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Accountable Leadership: What It Is And Steps To Achieve It

One of the most important aspects of a successful company is accountability –– especially in leadership. In a 2019 article, Forbes contributor John Hall discussed how accountability improves company culture by creating an environment of “honesty and integrity,” where people can acknowledge mistakes without fearing blame. Such a culture not only improves employee satisfaction but also, as Hall expressed, makes people more compliant with workplace guidelines and standards.

With all of that being said, it’s also important to recognize that a culture of accountability has to start with a leader who exemplifies the idea. Leaders need to know that accountability goes two ways. On the one hand, they should communicate goals to their employees, who will need to execute tasks to reach them. On the other hand, employees should also be able to offer feedback to leaders regarding how goals can be reached or what assistance might be helpful. Within reason, leaders should be open to responding to this kind of feedback, effectively holding themselves accountable for performance.

To help you achieve accountable leadership in your own business, here are some steps to consider.

Establish expectations clearly

Unclear goals will cause confusion and frustration in your team, because people won’t know what they’re accountable for. The US Chamber of Commerce recommends the SMART (Specific, Measurable, Achievable, Realistic, and Timely) framework in order to clearly communicate your expectations so that employees know where to focus their efforts.

Say you want to increase your profits. You can take a “SMART” approach by asking questions such as why you want that goal, how you’ll attain it, and by when. As the leader, you should share these goals by stating them concretely: for example, “I’ll increase business profits by the end of the year by improving current customer relationships and further promoting the business through social media and networks.” With this kind of clear and thorough direction, employees know what to expect and work toward even before you assign specific tasks.

Be aware of the business’s financial health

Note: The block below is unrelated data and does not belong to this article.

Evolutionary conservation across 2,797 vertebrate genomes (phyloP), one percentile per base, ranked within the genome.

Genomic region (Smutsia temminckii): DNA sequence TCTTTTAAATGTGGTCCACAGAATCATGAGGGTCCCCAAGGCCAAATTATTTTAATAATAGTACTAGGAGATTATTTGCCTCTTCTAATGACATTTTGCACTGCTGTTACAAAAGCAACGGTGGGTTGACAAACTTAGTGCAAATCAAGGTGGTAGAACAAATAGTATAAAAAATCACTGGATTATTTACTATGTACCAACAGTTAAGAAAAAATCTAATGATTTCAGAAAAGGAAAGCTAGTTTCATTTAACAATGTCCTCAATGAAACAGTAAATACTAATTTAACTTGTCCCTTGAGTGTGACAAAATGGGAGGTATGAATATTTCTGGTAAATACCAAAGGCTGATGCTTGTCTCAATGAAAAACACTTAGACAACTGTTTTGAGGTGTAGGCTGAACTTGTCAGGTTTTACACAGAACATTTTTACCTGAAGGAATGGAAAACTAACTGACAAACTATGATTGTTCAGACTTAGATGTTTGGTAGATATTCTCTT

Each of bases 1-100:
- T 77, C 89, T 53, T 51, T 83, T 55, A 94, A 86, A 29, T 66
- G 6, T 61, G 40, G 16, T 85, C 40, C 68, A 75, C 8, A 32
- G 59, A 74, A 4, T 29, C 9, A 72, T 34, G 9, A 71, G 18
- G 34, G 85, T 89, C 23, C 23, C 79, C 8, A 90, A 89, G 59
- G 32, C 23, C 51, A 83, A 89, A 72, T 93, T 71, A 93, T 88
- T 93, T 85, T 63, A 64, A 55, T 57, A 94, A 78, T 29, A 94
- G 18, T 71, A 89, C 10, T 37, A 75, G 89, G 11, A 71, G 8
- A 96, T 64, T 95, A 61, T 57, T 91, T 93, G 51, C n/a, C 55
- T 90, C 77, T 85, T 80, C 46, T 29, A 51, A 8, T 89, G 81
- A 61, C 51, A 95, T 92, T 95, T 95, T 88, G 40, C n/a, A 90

It goes without saying that money keeps a business running. This means that part of a leader’s accountability is being aware of how money is moving throughout the business. AskMoney put it nicely in a post earlier this year, stating that cash flow shows your business’s “financial health,” which in turn helps you to make more informed decisions. If the “health” is sound, you can spend as needed to grown and accomplish goals. If it’s not, however, you’ll need o adjust money management accordingly.

The most important thing you can first do when managing your cash flow is to check your cash statement, a document that summarizes how much wealth is entering and leaving the business. Keeping regular tabs on this kind of information enables you to measure financial health, which in turn keeps you accountable to the business itself. Only with a comprehensive picture of internal finances can you appropriately allocated funds –– whether to inventory, growth strategy, or even employee salaries.

Practice empathy

Work interruptions, pandemic stress factors, and remote work have made empathy more important than ever before in places of business. Accordingly, a past post on “Hybrid Leadership” here suggested an approach to empathetic leadership requiring leaders to adjust practices and behaviors to meet individual needs. For instance, you may have an ideal workflow in mind, but it may be the case that forcing your employees to follow it might actually hinder or slow them. Instead, you can trust them enough to accomplish the ultimate goals you have in mind through their own skills and work ethics –– and within their limitations. That said, it’s still important to give them general guidelines and expectations, and to be available when they need support. Empathetic leadership does not mean abandoning structure or oversight.

Accountability is both personal and organizational. From leaders to employees, each person has their own tasks to accomplish, but they should also communicate openly regarding any progress or problems, so that the involved parties can work on solutions that benefit everyone.

Thank you for reading, and for more articles on life, culture, and business, check our blog here on BizCatalyst 360°.


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